Amb. Yade and Secretary Thiaw then discussed climate refugees in the Sahel and the impact of deteriorating climate change on these refugees. Thiaw noted the controversy surrounding the term “climate refugee,” stating that it is “not accepted by everybody.” However, he notes that for many people “their land is so degraded that they cannot generate income there.” “Forced migration exists,” he noted. The only solution, according to Thiaw, is to help these forced migrants “restore the land” and “develop their own activities.”

Jihadist extremism continues to be a major issue in the Sahel, and Thiaw outlined that “most of the people they use are from the region.” To counter this, it’s important that young people “are given hope and opportunities to thrive in their own region,” he said. He discussed the potential of the Great Green Wall initiative to provide these employment opportunities to young people.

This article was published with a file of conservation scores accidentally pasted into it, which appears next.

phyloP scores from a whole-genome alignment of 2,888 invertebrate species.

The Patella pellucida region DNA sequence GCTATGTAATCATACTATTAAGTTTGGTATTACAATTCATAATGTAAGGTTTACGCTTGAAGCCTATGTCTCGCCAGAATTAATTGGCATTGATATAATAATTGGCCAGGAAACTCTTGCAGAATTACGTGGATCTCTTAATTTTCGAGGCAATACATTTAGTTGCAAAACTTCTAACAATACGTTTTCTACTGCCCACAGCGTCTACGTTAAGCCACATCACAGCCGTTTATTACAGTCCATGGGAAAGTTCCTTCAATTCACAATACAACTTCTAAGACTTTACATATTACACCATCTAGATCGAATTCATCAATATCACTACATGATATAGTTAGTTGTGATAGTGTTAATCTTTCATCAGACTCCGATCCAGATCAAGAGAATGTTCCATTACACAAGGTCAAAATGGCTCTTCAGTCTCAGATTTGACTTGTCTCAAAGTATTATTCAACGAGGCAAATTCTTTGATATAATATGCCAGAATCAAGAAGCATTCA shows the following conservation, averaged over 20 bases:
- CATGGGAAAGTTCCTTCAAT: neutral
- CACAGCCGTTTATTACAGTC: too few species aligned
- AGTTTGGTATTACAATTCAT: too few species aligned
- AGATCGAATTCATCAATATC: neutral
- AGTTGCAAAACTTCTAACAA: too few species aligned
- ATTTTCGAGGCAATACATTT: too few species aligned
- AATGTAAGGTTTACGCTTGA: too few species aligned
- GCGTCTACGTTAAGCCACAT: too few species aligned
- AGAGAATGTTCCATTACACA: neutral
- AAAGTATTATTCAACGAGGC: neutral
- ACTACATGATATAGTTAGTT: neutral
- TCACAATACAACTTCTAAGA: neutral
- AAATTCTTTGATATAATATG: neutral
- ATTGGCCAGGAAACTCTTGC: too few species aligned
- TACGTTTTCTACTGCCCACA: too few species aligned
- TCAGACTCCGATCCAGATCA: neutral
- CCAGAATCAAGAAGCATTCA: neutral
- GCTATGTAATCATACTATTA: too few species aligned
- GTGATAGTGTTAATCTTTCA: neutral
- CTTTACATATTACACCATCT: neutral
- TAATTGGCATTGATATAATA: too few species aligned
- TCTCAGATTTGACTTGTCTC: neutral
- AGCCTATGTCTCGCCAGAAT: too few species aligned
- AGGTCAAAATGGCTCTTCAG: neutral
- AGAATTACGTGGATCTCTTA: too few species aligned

GeoEconomics Center senior fellow Nicole Goldin then joined the conversation to ask Secretary Thiaw about the role of women in climate change adaptation and the effects of increasing climate issues on women in agriculture. Thiaw noted that “45% of small-holder farmers are women” and lack access to land. “This is unfair,” he said. Thiaw urged for a greater recognition of women in the space of climate change adaptation: “Not only should women be at the table, they should also grab the agenda.” Because women comprise a significant proportion of those affected by climate change, he believes organizations such as UN Women need to ensure that they are at the heart of all conversations.

The conversation concluded by discussing the importance of public finance to achieve climate objectives. Thiaw stated that “the majority comes from private finance, but we need public investment to mobilize financing.” Thiaw had hope that this was possible, however, and called on nations to put forth these priorities at the upcoming COP27.